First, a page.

Flora and fauna of the Athens County area, and occasionally habitats outside Ohio. Subject matter will consist of both interpretive material and taxonomic issues in plant and animal identification.

Saturday, February 12, 2011

Pine Communities of the South

When traveling from the midwest, there is no better indicator to know you've 'arrived' in the south than the Spanish Moss hanging from trees. Upon closer examination of the woods other similar plants can be found. The second one is Wild Pine or Tillandsia fasciculata. These are Bromeliads or "Air Plants". They attach to trees and gather their nutrients from the air and rain water.

To the untrained eye, this Pine Flatwoods community looks perfectly normal. Yet this is not what they looked like historically. The important species here is Slash Pine, Pinus elliottii, but the understory has been overrun by Saw Palmetto and Lyonia shrubs.

Pine Flatwoods are fire dependent communities. Florida has more lightning strikes than anyplace in North America. This is how many communities were created. In our modern age we have eliminated fire because we interpret it as bad or dangerous. Most of the pines in this picture have died of old age, and there is no room for seedlings to take hold. Today we better understand the role fire plays in maintaining forests and other ecosystems.

Set it ablaze. Fire kills the invading woody species and opens up the understory for grasses and wildflowers. Below are photos of some of the more common species to look for.

Florida Everlasting or Camphorweed. I'm not certain of the exact name, but I think this is a Pluchea species of some sort.
Downy Milk Pea, Galactia volubilis. As you can see it prefers open sandy areas, which are not available when woody plants dominate.
Narrow-leaved Blazing Star, Liatris tenuifolia.
Rhexia mariana, Meadowbeauty. Another common species here is Rhexia nuttallii. It looks similar but has serrated leaves, and its flowers bloom upright, not to the side.
Polygala rugelli, Big Yellow Milkwort or Bachelor's Buttons.
Polygala lutea, Orange Milkwort

Hypoxis juncea, Yellow Star Grass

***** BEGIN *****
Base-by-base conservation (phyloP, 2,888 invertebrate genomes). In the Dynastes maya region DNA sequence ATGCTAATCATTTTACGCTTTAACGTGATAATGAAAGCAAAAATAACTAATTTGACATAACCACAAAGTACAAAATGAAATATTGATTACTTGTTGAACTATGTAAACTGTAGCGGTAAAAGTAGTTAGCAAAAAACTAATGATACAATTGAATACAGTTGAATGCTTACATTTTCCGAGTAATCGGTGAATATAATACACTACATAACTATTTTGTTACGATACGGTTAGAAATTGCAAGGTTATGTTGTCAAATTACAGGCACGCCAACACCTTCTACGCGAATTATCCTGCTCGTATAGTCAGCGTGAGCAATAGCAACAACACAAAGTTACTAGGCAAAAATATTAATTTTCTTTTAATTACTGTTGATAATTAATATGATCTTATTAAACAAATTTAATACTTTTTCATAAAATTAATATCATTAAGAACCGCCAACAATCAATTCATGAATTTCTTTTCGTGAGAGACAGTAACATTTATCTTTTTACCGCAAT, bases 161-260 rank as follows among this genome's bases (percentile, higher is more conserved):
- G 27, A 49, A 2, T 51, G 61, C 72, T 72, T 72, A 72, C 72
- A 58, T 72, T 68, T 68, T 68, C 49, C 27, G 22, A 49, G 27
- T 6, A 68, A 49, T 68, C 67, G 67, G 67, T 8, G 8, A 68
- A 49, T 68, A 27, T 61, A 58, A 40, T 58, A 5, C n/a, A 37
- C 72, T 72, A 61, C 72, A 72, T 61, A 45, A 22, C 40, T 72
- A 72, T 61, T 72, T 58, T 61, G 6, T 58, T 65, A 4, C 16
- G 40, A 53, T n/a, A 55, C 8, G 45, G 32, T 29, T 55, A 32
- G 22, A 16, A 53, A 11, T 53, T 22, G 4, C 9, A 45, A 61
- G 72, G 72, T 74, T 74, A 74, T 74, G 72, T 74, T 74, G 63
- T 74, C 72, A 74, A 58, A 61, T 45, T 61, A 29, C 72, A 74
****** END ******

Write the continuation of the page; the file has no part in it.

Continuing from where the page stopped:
Buchnera floridana, Bluehearts

Here is an area subjected to repeated burning. The woody shrubs are gone and grasses dominate.

Andropogon or Big Bluestem is one of the desired species in the flatwoods.

On the outskirts of the burn, more wildflowers can be seen. This is Carphephorus odoratissimus, the Deer Tongue or Vanilla Plant.

Some interesting critters were also found on the area. This damselfly is the Citrine Forktail.

Another common inhabitant is the Oak Toad, Bufo quercicus. Recognized by the four black spots in the middle of the back, rusty orange marks scattered about, and the yellow-white stripe. This guy was trying to burrow and hide among the leaves as I approached. It's our smallest toad, reaching only 2 inches in length.

Hedge Hyssop, Gratiola hispida. This small 3-6 inch plant was found only on the open areas such as grassy roads and fire break lines.

Buzzing rapidly among the Lyonia  and Gallberry bushes (Ilex glabra), was this butterfly, the Southern Broken-dash Skipper.

Lizard species are abundant in Florida. This is the Six-lined Racerunner. Due to the fact that many Flatwood communities are lowland areas, racerunners prefer hot drier sites like that of a second community known as the Sand Pine Scrub. The scrub is dominated by Sand Pine (Pinus clausa) and three shrub species of oak.

A third pine community is known as a Sandhill. Also more upland and dry, the indicator species of this site are Long-leaf Pine, Turkey Oak, Bluejack Oak, and Wiregrass. So how do we really know what these areas looked like in the past?  An early naturalist named Bartrum mentioned in his journals hundreds of years ago that these areas were "dominated by pine trees with tall grass in the understory that bison would graze upon". Buffalo in Florida? Who would have figured.

Here is the way Long-leaf Pine forests should look, with an open understory. Long-leaf grows in a ball or grass stage for several years, gathering nutrients, then suddenly growing 5-10 feet in a sudden burst. This is so when ground fires occur, they have reached a height that the fire won't harm them.

In conclusion, biologists and ecologists have learned the value of fire as an important resource management tool. The picture below says it better than any words can. The right side is what happens when fire is removed from the natural cycle, and the left side of the break is where fire has been reintroduced.

1 comment:

  1. Good stuff as always! I always learn something interesting from your posts.